ANA (All Nippon Airways) of Japan and Disney have a 5 year endorsement and marketing deal to celebrate the reboot of the new Star Wars movies. With the deal, ANA has decked out three Boeing jets with special Star Wars liveries. Their first jet was a brand new R2-D2 Boeing 787-9 Dreamliner, followed by a R2-D2/BB-8 Boeing 767 and now fresh from the paint factory, a BB-8 Boeing 777-300ER (77W). I was lucky enough to be invited to LAX on Monday to celebrate the arrival of ANA’s BB-8 jet flight from Haneda, Japan. Here are some pictures of the event and the arrival of ANA’s new Star Wars BB-8 jet.
BB-8 will be primarily flying from Haneda to Los Angeles until April 8th as NH106/105. Starting April 9th, BB-8 will be flying from Narita to Chicago (NH114/113), Houston (NH174/173), New York (NH104/103), Washington DC (NH2/1) and Singapore (NH801/802).
Scheduled to arrive at 5:55 PM, BB-8 couldn’t wait to get to Los Angeles and arrived 11 minutes early to a fantastic, early evening sunset and a crowd of adoring fans. Interesting note: BB-8 will sit at LAX for almost 7 hours before returning back to Tokyo Haneda the next morning at 12:50 AM. LAX/HND is the longest turnaround time for any ANA flight to the United States. Another side note: BB-8 is not a brand new jet. He’s actually almost 6 years old. Here’s a short video of the landing.
When R2-D2 was unveiled, some people complained that it was poorly designed and nothing special. You would be crazy to say the same about BB-8 though. I mean, just look at this face.
And in true Hollywood fashion, BB-8 himself flew in from London where he is currently filming the next Star Wars film to check out his new plane. I think he likes it.
After the arrival, we were allowed onboard BB-8 for a tour. Unlike the majority of ANA’s Boeing 777-300ERs, BB-8 is configured a little differently. BB-8 offers 4 classes of service: First, Business, Premium Economy and Economy (version 1 on Seat Guru). There are only currently 6 Boeing 777-300ERs in ANA’s fleet with this same configuration.
Up front, there are 8 open First Class suites in a 1 X 2 X 1 layout.
Behind First Class is Business Class with 52 flatbed seats in a staggered, forward facing, 1 X 2 X 1 layout. Each seat offers direct aisle access, 21 inches of width and 62 inches of pitch. However, unlike the other Solstys style seats found on Air Berlin or Alitalia, all seats are staggered from each other and there are no “loveseats” where the two center seats are directly next to each other.
As for the “window” seats, they alternate between a true window seat and an “aisle” window seat.
The true window seats are incredibly private but don’t feel claustrophobic at all. Whereas, the “aisle” window seats are probably a little too open and exposed for my preference.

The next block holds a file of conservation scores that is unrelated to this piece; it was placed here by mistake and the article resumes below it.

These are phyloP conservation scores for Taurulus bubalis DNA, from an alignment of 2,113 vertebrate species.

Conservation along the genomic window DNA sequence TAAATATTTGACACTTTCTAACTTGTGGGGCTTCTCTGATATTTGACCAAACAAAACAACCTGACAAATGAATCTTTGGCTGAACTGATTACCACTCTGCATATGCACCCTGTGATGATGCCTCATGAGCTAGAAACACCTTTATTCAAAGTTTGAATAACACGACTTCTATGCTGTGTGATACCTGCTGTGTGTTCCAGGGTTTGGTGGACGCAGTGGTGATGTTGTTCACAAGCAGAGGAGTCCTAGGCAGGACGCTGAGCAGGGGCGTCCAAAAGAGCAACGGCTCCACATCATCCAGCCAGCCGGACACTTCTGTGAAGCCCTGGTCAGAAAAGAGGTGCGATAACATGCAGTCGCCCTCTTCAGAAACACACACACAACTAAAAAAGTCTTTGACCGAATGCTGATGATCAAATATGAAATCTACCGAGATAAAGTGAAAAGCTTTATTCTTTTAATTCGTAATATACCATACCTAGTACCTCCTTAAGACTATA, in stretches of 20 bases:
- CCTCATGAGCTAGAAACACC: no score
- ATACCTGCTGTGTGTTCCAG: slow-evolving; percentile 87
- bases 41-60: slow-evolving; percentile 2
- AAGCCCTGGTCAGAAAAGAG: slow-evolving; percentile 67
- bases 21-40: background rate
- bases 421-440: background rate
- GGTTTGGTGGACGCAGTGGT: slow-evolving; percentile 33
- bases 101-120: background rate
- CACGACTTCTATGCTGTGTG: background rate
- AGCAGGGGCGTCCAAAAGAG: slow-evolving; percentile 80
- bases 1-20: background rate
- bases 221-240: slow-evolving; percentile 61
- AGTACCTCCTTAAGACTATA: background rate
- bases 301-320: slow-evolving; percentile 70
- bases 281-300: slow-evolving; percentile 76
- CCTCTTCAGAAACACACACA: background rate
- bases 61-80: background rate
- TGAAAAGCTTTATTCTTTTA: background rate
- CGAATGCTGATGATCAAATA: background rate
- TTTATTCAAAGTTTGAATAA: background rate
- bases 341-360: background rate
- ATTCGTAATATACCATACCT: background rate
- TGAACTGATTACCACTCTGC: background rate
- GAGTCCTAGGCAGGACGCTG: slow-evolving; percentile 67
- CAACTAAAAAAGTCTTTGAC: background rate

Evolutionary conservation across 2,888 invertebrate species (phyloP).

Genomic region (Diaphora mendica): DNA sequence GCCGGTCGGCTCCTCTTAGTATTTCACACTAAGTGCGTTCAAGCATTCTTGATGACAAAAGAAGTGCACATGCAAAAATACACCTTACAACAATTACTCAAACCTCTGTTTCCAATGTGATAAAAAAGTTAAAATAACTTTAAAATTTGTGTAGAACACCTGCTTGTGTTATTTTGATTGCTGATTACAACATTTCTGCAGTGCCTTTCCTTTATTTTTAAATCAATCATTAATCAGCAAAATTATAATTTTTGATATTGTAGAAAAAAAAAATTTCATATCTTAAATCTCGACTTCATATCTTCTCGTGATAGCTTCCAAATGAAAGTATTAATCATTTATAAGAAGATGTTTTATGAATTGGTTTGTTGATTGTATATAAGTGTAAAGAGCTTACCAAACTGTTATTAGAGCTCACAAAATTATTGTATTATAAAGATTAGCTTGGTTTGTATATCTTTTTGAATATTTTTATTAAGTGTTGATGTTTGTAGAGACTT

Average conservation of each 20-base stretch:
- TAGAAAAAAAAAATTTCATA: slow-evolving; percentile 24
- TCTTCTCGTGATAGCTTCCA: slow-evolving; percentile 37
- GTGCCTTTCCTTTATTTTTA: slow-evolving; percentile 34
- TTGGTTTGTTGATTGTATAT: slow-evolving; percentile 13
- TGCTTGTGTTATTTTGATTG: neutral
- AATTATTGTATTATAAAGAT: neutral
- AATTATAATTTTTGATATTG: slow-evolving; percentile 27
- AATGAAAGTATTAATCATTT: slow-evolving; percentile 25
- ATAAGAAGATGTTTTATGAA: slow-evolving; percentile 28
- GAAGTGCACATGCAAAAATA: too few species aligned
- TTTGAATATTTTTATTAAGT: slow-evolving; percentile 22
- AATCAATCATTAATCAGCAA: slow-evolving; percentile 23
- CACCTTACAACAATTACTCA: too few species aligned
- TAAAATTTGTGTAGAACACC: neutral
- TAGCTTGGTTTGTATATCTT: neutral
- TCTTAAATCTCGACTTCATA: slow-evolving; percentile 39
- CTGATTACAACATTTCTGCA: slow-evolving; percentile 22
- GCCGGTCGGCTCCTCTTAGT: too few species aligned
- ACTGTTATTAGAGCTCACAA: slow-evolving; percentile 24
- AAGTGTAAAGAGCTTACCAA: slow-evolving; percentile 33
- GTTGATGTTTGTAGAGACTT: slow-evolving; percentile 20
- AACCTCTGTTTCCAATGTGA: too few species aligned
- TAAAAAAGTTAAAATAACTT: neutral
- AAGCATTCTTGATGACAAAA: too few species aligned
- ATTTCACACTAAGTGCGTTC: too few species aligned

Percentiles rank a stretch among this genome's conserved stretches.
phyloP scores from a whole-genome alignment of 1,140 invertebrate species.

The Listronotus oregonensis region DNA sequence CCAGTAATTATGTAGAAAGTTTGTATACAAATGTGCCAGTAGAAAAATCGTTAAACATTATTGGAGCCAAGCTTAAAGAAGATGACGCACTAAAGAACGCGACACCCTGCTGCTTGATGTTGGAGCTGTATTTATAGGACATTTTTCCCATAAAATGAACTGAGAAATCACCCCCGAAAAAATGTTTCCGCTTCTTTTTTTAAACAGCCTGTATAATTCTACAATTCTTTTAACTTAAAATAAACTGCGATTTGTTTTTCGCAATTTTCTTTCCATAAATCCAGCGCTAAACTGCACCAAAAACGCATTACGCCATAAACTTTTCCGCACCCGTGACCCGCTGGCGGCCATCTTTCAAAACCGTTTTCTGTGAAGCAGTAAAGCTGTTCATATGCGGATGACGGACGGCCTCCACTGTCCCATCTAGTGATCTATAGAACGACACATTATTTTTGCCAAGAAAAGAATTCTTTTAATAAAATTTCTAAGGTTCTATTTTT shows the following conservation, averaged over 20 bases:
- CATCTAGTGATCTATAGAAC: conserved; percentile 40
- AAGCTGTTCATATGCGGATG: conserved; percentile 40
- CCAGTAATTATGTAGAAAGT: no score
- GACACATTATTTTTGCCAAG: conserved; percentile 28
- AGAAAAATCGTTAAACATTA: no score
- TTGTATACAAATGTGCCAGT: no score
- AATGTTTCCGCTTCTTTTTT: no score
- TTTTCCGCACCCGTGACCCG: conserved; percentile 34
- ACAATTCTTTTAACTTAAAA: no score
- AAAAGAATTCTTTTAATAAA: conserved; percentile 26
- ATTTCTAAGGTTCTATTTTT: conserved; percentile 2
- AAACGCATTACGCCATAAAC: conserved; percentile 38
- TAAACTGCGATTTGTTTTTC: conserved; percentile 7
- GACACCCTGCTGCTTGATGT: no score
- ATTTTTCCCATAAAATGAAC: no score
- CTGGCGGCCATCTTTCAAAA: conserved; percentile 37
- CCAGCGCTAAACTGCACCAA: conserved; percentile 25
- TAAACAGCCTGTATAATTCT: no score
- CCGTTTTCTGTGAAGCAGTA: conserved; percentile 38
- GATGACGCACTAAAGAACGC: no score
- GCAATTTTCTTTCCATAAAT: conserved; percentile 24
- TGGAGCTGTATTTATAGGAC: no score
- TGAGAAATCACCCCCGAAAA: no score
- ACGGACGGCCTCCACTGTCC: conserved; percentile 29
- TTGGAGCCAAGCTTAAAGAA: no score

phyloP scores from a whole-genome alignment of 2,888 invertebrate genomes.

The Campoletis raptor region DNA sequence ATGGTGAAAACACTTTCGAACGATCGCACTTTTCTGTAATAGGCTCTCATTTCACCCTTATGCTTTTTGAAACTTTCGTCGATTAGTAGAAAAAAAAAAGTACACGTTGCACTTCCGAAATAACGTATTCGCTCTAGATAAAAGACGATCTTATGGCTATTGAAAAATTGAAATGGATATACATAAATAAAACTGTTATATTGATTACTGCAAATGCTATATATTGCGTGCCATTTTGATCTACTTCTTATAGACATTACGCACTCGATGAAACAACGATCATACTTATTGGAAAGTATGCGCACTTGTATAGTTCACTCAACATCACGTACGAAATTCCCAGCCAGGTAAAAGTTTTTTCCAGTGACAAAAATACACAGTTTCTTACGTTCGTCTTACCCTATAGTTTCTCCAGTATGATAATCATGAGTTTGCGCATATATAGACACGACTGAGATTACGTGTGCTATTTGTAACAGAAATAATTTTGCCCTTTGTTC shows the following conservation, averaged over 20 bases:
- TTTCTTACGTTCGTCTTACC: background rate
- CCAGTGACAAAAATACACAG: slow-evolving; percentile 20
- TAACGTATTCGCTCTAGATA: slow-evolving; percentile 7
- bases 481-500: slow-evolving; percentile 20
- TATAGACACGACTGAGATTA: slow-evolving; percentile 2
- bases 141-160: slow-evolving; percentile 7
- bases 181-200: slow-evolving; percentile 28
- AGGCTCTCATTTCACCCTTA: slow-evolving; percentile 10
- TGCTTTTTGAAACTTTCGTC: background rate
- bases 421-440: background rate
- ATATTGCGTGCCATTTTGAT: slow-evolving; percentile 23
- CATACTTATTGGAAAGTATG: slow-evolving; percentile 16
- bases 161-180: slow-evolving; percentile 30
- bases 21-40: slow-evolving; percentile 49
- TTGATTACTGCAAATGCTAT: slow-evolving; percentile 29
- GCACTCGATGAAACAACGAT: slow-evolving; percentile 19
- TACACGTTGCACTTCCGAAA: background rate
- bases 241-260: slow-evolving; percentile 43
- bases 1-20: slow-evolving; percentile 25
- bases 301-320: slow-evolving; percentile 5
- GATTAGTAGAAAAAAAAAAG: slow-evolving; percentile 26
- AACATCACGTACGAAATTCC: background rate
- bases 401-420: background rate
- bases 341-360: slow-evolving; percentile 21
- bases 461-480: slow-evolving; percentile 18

Behind Business Class is a small Premium Economy Class cabin with 24 seats in a 2 X 4 X 2 layout. These are actual Premium Economy seats and not just standard economy seats with extra legroom. These seats are wider, have more pitch and better recline than standard economy seats.
And lastly, there are two Economy Class cabins totaling 166 seats. These seats are configured in a 2 X 4 X 3 layout. I’ve never seen anything like this before but I really like it. Look carefully at the center seats below. If you notice, there is a gap in between the 2 middle seats. That’s such a great design as it gives greater space in between the 2 middle seats and creates more of a “2 pairs of 2 seats” feel as opposed to a “set of 4 seats” feel. You know what I mean?
And of course, the 2 single seats on the left are great for couples traveling together and even people traveling solo. It’s nice not having to climb over 2 people if you are seated in the window seat to use the lavatory.
So here are the good and the bad news about BB-8’s Economy Class cabin. Good news is there’s 34 inches of pitch standard (hoorah for taller people). However, the bad news is (according to Seat Guru) the seats provide a hip crushing 16.5 inches of width. I wasn’t able to confirm this as I didn’t sit in the Economy Class seats when I toured the plane.
This really doesn’t make any sense to me. On other ANA 777-3000ER jets with 10 across (3 X 4 X 3), the seats offer 17 inches of width. I don’t know how this configuration of 9 across (2 X 4 X 3) offers less width for the seats. Where did the extra inches go? Wider aisles? I haven’t been able to confirm these numbers anywhere else (Seat Guru is pretty reliable though) but if it’s true, that’s not so good for bigger people. Ugh.
Now, there is only 1 minor complaint (if you can call it that) I have with BB-8. Unlike EVA Air and their Hello Kitty planes, BB-8 didn’t really have much Star Wars branding inside the jet at all. EVA Air did a heck of a job branding everything from the menus and safety cards to their amenities and toilet paper. Almost everything on EVA Air has Hello Kitty on it. Compare that to ANA’s BB-8, the only branded items were the flight attendant aprons, headrest covers, drinking cups and napkins. That’s it.
I feel like this was a missed opportunity and really wished they did a little bit more to show how special BB-8 was inside the plane. I also feel this way about Air New Zealand and their Hobbit planes but I digress.
Overall, this is a beautiful plane and I can’t wait to fly it one of these days. I’m such a huge AVGEEK and Star Wars nerd that events like these just make me smile from ear to ear. As a 5-star carrier, ANA is a top notch airline that provides a quality product. I have only flown ANA in Economy Class and I can only imagine how much better the experience would be in their premium cabins. Now, I just need to book a premium cabin ticket to see how the Jedi Masters like Yoda travel.
Curious about my travel experiences with ANA? You can read my reviews below.